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The Tiny Desk is working from home for the foreseeable future. Introducing NPR Music's Tiny Desk (home) concerts, bringing you performances from across the country and the world. It's the same spirit — stripped-down sets, an intimate setting — just a different space.

"Punk" can mean a lot of different things – an attitude, a perspective, a music genre. All three, or none? It's this open-ended interpretation that's given the "genre" such a long life – and now, the South London band Goat Girl is defining its own version.

Like a perennial blooming in the spring, we're witnessing a beautiful, new beginning for Michelle Zauner of Japanese Breakfast. Her new album, Jubilee, is a sonic departure from the darker songwriting themes of earlier records.

Updated June 15, 2021 at 3:18 PM ET

The Listening Party is over, but you stream the album below.

Join us in an online listening party for Sleater-Kinney's Path of Wellness. With World Cafe's Raina Douris in the host chair, we'll feature a live conversation with Carrie Brownstein and Corin Tucker.

This is an album about joy, goes Michelle Zauner's tweet-sized synopsis of Jubilee.

The Tiny Desk is working from home for the foreseeable future. Introducing NPR Music's Tiny Desk (home) concerts, bringing you performances from across the country and the world. It's the same spirit — stripped-down sets, an intimate setting — just a different space.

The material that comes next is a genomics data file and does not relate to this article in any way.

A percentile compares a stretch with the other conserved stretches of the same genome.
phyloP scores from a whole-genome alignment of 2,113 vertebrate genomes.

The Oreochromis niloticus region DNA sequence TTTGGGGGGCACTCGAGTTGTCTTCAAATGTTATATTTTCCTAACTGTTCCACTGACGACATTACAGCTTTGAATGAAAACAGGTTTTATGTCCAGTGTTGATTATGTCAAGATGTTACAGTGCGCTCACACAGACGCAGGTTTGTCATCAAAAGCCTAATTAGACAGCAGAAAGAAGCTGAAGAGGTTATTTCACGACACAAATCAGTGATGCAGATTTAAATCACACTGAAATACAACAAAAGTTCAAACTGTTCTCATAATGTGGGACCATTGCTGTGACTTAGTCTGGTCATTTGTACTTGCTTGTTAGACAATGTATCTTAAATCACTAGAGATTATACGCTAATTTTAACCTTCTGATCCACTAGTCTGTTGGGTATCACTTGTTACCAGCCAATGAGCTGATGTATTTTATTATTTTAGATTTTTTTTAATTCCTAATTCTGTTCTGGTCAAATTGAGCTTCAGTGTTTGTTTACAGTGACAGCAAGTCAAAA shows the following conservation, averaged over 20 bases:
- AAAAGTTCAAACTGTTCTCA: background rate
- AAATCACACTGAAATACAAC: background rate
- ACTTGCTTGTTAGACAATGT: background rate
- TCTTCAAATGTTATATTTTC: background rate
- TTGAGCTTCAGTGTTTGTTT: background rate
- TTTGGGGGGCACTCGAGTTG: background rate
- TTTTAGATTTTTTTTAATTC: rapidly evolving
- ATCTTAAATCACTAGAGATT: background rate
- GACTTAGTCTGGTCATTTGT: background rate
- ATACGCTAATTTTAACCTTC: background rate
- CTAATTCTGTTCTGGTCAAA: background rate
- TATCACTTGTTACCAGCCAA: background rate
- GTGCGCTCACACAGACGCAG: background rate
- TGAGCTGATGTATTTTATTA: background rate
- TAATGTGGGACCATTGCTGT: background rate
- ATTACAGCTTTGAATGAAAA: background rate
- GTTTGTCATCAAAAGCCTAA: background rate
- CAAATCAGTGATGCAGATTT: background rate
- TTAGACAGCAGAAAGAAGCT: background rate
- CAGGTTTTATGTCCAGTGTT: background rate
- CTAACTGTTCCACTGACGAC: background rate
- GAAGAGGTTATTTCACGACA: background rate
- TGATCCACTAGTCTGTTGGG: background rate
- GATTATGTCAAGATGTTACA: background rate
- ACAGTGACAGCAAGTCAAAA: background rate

Buck Meek's solo music is disarming and intimate. If you're familiar with his work as the guitarist for Big Thief, that might not come as a surprise. His music is saturated with peculiar, beautiful imagery — a motel with a telephone seashell, two tons of turtle doves, a cottonmouth swallowing its tail. They're pictures painted with country-tinged vocals, begging to be deciphered.

Just last week, the internet thrilled to The Linda Lindas, screaming and crunching power chords in the middle of the stacks of the Los Angeles Public Library. "Racist, Sexist Boy" — written and performed by four tween and teen punks calling out anti-Asian American bias and misogyny — immediately became something of a 2021 anthem. ("Poser! Blockhead! Riffraff! Jerk face!")

A year ago, Saturday Night Live's 45th season ended in a swirl of late adjustments: A planned 21-episode run had to be shortened to 18, with the final three shows cobbled together from the performers' homes. Ranking the season's musical guests meant comparing, say, a knockout production starring Lizzo to black-and-white footage of Chris Martin singing a Bob Dylan cover. Out of 18 performances, two featured former members of One Direction and two featured current members of Coldplay. It was, taken as a whole, as much of a mess as you might expect.

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